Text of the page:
Gleason rates 4 and 5 are aggressive types prune to metastasize which case added to the positive DRE, leads to think in existing extra prostatic extensions. Did his physician done any image exam? What about the bones is there any info on spread?

Best of luck in his journey.

VG

Clevelandguy
Posts: 462
Joined: Jun 2015

Hi,

Good advice from the people above, 4+3 I don't feel is a candidate for AS.

 

Dave 3+4

SubDenis's picture
SubDenis
Posts: 130
Joined: Jul 2017

The decision to do AS is a personal one IMHO.  There are two schools of thought emerging in the literature.  A conservative one and a more inclusive one.  Klotz and company think some 3+4 are candidates for AS, Epstein, and co probably not.  My take, new to this world, is if the big guys are unsure I have to check with my feelings, my comfort with my Uro and his/her opinions.  I am right int he middle of that decision right now.  Found out yesterday that second opinion pathology showed a very small amount of 3+4 in one core, <5%.  We are ordering a decipher test to inform the next decision but leaning towards AS.  Clearly, this is emotional and some folks are very passionate about their position.opinion.  I choose to listen, reflect and then make my personal decision (with my wife) on what we feel is best for us.  Many of us, if not all, have a bunch of fear concerning "CANCER" not little c cancer and the fear may drive too many hasty decisions.  I am trying to let this wash over me (only a few weeks into this chapter of my life) and allow my wife and I to make an informed rational decsion.  I wish you well. Denis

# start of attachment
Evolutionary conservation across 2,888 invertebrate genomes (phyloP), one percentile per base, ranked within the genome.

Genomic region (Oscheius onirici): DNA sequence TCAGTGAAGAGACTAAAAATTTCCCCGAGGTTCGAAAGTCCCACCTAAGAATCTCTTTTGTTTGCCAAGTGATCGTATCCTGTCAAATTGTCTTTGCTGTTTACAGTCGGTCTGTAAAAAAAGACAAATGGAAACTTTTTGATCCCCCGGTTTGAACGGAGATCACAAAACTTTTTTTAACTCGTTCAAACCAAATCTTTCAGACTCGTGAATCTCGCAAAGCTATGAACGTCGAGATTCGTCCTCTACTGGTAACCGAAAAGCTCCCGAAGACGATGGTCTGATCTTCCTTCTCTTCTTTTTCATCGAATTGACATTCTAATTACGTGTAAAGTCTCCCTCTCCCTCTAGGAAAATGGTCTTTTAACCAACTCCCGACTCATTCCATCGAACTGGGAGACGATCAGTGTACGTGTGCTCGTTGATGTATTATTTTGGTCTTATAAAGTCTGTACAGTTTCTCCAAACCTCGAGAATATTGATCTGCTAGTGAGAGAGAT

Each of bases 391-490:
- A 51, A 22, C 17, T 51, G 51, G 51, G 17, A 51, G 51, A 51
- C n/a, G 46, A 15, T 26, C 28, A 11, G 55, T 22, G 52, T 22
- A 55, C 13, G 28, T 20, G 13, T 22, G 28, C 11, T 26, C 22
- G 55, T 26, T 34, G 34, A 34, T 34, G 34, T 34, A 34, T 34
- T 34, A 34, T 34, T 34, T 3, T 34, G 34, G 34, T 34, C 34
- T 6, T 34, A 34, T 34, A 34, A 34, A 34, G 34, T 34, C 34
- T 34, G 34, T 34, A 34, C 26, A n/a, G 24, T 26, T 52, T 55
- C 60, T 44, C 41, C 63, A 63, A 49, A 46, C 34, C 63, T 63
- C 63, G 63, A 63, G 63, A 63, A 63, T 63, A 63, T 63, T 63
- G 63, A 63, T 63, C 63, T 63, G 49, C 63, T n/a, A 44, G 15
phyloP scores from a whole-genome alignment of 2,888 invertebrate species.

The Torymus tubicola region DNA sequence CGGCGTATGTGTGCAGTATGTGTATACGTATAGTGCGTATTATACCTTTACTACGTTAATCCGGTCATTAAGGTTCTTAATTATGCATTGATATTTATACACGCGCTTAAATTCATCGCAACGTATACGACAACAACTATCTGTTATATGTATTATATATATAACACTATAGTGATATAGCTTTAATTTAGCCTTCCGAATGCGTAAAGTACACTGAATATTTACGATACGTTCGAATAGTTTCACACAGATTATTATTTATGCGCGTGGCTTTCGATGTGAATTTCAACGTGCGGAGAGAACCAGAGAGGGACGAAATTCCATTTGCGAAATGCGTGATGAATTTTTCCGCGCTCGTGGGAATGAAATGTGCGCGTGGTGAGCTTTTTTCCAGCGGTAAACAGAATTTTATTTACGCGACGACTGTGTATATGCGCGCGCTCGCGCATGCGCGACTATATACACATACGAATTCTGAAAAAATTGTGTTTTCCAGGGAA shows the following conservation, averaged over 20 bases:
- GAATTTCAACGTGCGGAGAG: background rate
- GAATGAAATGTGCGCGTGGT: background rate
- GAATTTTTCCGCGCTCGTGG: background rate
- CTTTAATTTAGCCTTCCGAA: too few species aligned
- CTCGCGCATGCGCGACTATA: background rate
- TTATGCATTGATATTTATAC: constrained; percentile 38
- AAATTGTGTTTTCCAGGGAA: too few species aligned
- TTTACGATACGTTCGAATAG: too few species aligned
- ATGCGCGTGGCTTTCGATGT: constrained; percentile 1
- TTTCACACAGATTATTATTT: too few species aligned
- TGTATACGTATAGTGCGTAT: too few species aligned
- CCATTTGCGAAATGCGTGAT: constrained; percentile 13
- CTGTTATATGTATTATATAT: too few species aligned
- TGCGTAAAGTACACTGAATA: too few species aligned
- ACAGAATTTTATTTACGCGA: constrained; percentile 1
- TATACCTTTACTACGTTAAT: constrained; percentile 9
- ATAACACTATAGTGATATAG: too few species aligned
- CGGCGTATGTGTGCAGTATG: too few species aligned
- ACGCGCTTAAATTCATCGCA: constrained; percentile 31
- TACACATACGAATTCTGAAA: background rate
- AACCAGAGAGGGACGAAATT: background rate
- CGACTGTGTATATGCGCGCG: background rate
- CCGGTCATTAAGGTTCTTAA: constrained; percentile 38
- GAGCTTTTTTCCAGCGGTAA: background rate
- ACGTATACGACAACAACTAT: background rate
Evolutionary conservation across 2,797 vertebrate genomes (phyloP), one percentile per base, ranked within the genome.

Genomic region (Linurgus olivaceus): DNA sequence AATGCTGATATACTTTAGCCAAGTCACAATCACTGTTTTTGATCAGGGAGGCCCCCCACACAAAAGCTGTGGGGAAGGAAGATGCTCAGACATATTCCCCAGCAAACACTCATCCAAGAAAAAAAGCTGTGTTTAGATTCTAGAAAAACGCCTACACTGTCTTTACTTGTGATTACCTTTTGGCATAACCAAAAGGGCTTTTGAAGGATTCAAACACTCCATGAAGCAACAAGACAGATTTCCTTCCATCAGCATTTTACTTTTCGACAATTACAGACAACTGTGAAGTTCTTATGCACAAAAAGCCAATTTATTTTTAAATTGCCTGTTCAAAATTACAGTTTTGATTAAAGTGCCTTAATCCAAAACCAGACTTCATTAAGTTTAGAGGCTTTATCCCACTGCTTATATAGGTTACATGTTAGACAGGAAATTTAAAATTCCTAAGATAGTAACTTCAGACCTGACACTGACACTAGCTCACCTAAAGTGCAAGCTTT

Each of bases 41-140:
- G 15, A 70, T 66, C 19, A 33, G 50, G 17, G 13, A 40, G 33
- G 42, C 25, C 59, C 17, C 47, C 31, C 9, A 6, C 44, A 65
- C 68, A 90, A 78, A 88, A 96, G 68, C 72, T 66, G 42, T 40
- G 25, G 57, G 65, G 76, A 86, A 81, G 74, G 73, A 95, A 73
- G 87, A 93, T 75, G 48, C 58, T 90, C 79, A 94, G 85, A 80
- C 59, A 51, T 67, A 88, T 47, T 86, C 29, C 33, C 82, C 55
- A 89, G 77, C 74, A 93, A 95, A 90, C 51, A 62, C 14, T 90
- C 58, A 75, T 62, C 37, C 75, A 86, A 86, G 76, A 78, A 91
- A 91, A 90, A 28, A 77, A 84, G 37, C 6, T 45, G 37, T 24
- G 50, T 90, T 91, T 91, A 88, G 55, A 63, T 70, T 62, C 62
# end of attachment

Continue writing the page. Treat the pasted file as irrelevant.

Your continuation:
hopeful and opt...
Posts: 2226
Joined: Apr 2009

All, in replying to dawgdaze, please be advised that the poster is referring to type of treatment; either hormone only or a combination of hormone and radiation. It is not "active surveillance" for treatment for initially diagnosed patients, as we generally refer to "active surveillance"

Vasco input addressed this , however dawgdaze as vasco requested will need to provide more specifics, so that we can give best input.

GeorgeG
Posts: 127
Joined: May 2017

Sub Dennis:

Well said.

George

 

contento
Posts: 76
Joined: Jul 2017

Agree that AS , as any treatment or not is Always a personal decision. It was for me as well when I ( we- wife n I ) chose to treat my Pca when I was diagnosed with a

Gleason 7 ( 3+4 ) with everything else rather normal ie DRE . Im glad we made that decision as my post op patholgy showed a very different ( worse) picture  of what was happening. It turned out to be low volume involvement but very aggressive. Treatment turned out to be the right choice for me.

 

Max Former Hodgkins Stage 3's picture
Max Former Hodg...
Posts: 3309
Joined: May 2012